What to Do About That Leaky Basement
Here’s to the lowly basement, now often a place for man caves, flat-screen TVs, wet bars, and ping-pong tables but once known as a place to store potatoes and carrots and to hide out during storms.
Are you selling a home?
Consider conducting a pre-inspection. It may cost you $300 to $500, but it could well be worth it. A home inspector will flag all of the major items that would come up during a buyer’s home inspection so that you can fix them in advance or disclose them. It also gives you an opportunity to find the best professionals up front to correct problems rather than rushing to find anyone who is available—often at a higher cost—after a buyer’s inspection.
Pay now—or pay more later. Waterproof your basement before listing your house. Most buyers don’t want to buy a fixer-upper and are sure to request a discount because of a wet basement issue.
Check for cracks. If you have a poured concrete foundation and you’re getting seepage in one area, the odds are it’s probably a crack. Hairline cracks are normal. Thin, high-strength epoxy sealants that are injected throughout the wall can fix smaller cracks. They essentially weld the concrete back together. But breaks more than a quarter-inch wide indicate structural problems that may require foundation repair.
Disclose, disclose, disclose. Be honest about the condition of your basement in disclosure forms. If you misrepresent a wet basement as a dry one, buyers can sue you later.
Don’t assume a wet basement is hopeless or wildly expensive to fix. There really is no problem that can’t be fixed. And they’re not all big jobs. A lot of times, a contractor can just go in and repair a crack. Every house is different. Repair work costs can range from $200 to $20,000, with the average around $3,000.
Do it right—with permits. Rules and enforcement vary from city to city and state to state. Visit or call your municipality and check its website for instructions. Especially if you’re putting in drain tiles and new pumps, the city is going to want to know where that water is going to. If you’re going to imake the investment, do it right and get it fixed permanently. Waterproof paint, for example, isn’t helpful with big cracks in the basement’s foundation.
Toss damp rugs. It’s a good way to prevent mold. If you have carpets that have been wet, replace them. You want to be really certain you have a bone-dry basement
Do not let automatic sprinkling systems spray against the foundation. And don’t overwater flower beds. You’re concentrating water against your house that could deep in.
Buying a Home?
Check out the “grading.” Ideally, the house you're considering purchasing should sit on the highest part of the lawn so surface water runs away from the structure instead of toward it. If the ground slopes toward the foundation, fill dirt should be brought in to raise the area around the foundation.
Ask the right questions. In nondisclosure states, sellers don’t need to tell the buyers about water issues in the basement—but sellers must answer truthfully if you ask a relevant question.
Pay close attention to “finished” basements. The renovation work may be covering up physical defects. You may still have an ongoing and active leak you can’t see. Unfinished basements are easier to visually inspect because cracks and moisture stains will show.
Talk to your inspector about moisture meters. These instruments can detect moisture in wood, dry wall, and carpeting. Variations throughout the basement or house may indicate potential problems. Some inspectors also use thermal-imaging cameras to scan the house, but they detect temperature differences that may not be caused by moisture.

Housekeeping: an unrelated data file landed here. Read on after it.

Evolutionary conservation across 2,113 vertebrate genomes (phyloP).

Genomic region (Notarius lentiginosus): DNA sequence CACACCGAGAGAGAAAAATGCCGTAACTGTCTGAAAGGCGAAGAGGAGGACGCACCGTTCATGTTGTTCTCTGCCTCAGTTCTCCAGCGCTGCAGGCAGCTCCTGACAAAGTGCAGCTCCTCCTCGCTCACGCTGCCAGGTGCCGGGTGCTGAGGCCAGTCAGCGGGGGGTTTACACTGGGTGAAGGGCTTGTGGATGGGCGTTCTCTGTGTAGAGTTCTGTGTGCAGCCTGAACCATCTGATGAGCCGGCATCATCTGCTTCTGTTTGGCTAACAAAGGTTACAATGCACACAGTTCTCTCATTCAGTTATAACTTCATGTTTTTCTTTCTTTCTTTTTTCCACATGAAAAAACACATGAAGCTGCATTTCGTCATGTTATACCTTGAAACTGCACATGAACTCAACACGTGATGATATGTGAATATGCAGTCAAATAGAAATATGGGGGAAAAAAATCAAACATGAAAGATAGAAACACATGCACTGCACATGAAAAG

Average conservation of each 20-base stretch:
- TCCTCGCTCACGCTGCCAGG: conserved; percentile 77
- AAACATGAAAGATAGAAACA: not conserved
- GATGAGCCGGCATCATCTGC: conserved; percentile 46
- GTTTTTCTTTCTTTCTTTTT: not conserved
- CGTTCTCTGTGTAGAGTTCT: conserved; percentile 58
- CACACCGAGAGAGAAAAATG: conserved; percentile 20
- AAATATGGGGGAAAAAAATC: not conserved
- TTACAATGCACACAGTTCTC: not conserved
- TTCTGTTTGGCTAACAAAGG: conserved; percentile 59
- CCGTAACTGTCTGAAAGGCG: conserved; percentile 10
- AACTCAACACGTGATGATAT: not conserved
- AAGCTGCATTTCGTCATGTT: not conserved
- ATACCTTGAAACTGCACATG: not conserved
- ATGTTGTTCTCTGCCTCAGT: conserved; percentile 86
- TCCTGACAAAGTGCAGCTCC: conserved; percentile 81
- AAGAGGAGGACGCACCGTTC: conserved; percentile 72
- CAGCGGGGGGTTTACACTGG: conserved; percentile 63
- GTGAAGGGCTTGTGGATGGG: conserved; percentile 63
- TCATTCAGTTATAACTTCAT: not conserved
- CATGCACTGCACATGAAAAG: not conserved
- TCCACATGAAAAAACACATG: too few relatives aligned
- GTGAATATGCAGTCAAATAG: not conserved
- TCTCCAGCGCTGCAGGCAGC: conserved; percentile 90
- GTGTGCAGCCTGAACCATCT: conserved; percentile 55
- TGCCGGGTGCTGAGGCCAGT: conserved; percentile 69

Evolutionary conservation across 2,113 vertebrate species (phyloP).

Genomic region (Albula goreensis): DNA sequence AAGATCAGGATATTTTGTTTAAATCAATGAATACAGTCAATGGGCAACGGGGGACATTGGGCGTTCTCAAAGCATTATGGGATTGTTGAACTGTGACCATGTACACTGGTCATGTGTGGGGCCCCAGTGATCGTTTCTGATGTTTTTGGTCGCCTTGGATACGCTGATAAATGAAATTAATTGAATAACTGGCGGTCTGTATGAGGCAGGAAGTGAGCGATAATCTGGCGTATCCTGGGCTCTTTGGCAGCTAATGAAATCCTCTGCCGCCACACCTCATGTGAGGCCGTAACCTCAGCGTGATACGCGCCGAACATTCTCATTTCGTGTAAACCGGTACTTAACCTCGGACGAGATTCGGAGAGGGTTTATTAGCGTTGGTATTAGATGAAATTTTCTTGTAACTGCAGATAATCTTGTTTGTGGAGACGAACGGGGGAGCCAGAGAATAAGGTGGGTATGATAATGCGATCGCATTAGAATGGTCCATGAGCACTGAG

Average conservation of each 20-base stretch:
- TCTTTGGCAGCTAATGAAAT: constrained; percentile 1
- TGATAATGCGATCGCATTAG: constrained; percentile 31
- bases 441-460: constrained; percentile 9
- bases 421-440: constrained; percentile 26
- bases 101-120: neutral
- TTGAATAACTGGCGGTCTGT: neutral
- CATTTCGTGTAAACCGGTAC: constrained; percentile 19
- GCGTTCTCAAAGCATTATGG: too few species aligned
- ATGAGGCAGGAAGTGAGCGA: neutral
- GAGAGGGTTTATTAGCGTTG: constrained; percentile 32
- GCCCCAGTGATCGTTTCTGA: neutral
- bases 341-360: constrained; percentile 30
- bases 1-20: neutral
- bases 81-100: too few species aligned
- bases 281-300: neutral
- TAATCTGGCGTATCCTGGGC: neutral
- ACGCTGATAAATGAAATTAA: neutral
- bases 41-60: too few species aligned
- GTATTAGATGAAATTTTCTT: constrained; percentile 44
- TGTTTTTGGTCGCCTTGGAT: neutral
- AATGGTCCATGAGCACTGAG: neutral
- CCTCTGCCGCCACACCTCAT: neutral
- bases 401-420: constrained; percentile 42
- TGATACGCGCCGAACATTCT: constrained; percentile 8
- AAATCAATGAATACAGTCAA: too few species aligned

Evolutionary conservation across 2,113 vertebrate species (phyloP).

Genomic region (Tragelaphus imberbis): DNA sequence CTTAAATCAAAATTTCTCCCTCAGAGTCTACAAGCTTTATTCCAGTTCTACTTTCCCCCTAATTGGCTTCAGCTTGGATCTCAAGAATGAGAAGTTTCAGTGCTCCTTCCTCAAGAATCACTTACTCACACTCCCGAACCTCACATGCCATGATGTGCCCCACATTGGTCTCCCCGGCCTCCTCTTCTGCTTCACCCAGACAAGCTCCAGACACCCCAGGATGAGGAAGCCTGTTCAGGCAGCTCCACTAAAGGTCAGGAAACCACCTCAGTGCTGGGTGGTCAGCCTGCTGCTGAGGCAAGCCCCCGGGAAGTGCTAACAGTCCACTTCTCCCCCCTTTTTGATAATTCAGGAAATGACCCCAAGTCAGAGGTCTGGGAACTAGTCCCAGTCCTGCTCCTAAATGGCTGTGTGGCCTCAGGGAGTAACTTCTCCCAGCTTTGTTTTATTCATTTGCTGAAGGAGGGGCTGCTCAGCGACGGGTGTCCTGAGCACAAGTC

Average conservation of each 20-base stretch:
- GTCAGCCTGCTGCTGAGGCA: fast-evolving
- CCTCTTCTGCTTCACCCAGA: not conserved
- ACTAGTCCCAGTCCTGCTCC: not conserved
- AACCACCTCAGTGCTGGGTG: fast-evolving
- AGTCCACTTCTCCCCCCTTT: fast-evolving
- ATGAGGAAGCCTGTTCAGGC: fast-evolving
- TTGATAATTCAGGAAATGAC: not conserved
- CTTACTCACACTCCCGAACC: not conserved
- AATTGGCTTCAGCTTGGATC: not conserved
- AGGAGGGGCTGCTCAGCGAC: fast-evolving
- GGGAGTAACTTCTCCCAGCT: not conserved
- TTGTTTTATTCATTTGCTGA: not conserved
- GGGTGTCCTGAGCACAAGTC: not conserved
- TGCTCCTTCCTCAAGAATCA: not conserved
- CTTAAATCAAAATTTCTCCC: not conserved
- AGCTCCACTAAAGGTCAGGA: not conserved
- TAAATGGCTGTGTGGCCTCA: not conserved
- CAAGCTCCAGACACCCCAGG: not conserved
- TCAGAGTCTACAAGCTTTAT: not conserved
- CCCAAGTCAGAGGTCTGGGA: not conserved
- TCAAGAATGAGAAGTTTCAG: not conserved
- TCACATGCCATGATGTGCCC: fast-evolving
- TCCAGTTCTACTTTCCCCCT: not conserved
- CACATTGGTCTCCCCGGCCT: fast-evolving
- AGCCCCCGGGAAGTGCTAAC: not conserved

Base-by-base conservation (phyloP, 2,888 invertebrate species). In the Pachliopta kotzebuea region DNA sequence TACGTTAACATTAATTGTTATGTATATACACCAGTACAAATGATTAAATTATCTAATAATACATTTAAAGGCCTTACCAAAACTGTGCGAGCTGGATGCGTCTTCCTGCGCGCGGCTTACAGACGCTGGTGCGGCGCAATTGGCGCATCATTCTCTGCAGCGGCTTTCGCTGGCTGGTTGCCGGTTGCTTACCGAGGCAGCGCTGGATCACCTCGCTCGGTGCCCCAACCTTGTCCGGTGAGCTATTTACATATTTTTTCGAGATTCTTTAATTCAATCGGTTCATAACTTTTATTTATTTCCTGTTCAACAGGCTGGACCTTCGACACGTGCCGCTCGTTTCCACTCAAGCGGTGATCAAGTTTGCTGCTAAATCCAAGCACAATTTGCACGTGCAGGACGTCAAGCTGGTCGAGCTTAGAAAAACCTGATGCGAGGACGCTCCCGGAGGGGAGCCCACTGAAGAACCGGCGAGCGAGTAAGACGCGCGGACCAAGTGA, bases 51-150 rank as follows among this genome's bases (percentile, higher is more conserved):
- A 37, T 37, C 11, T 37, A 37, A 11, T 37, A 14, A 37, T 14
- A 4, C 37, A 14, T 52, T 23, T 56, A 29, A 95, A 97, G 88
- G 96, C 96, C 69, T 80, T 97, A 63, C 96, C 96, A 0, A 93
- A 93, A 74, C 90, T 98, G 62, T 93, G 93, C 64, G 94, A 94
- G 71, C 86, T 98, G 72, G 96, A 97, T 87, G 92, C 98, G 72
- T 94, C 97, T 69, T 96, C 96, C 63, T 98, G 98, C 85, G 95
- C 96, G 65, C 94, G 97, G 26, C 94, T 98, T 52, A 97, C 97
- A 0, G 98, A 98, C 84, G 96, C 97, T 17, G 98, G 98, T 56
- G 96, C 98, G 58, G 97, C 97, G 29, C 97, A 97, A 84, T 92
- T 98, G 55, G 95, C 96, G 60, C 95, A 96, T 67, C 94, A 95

Ask about warranties. You'll be more comfortable knowing you’re buying a house where a problem has been fixed. Find out if the seller hired contractors who are licensed with the state or who are members of professional associations. Determine what warranties are in place and if they are transferable.
Use more than one certified inspector. If it appears to be a serious issue, get multiple people looking at something. Among other things, they can distinguish between a normal crack and a structural crack.
Don’t assume a sump pump will keep the basement dry. Invest in two sump pumps and a battery backup. If you lose electricity without a battery backup the basement could flood. Without that failsafe, water can build up.
Check out the quality of the sump pumps and battery backups. How long can the sump pump operate if the power should go out? A lot of them won’t even run an hour. If you live in an area with frequent, longer outages, or if you do not want to run the risk of a battery that fails, consider a generator. (They can cost a few thousand dollars, though.)
Get the sewer line inspected. If it backs up, it can cost $15,000 or $20,000 to replace. So a $225 (or so) inspection is well worth it.
Look at doors and windows upstairs. If they’re sticky, it can just be humidity – but it can also be a sign of a structural foundation problem that may trace back to water in the basement. A foundation that’s unsettled or sinking can lead to an uneven house on top of it.
Take care of the gutters. It’s nice—but not necessary—to use gutters with a five-inch diameter instead of a four-inch diameter because you want more water to drain away from the home. Once you’ve bought a house, clean the gutters at least once or twice a year. Look for high-quality leaf guards, which can be expensive but decrease clogging.
KIMBERLY VAN HAL | Good to Know®
As a residential agent since 1987, Kim has helped home buyers and sellers in the Fargo Moorhead metro area achieve their real estate goals.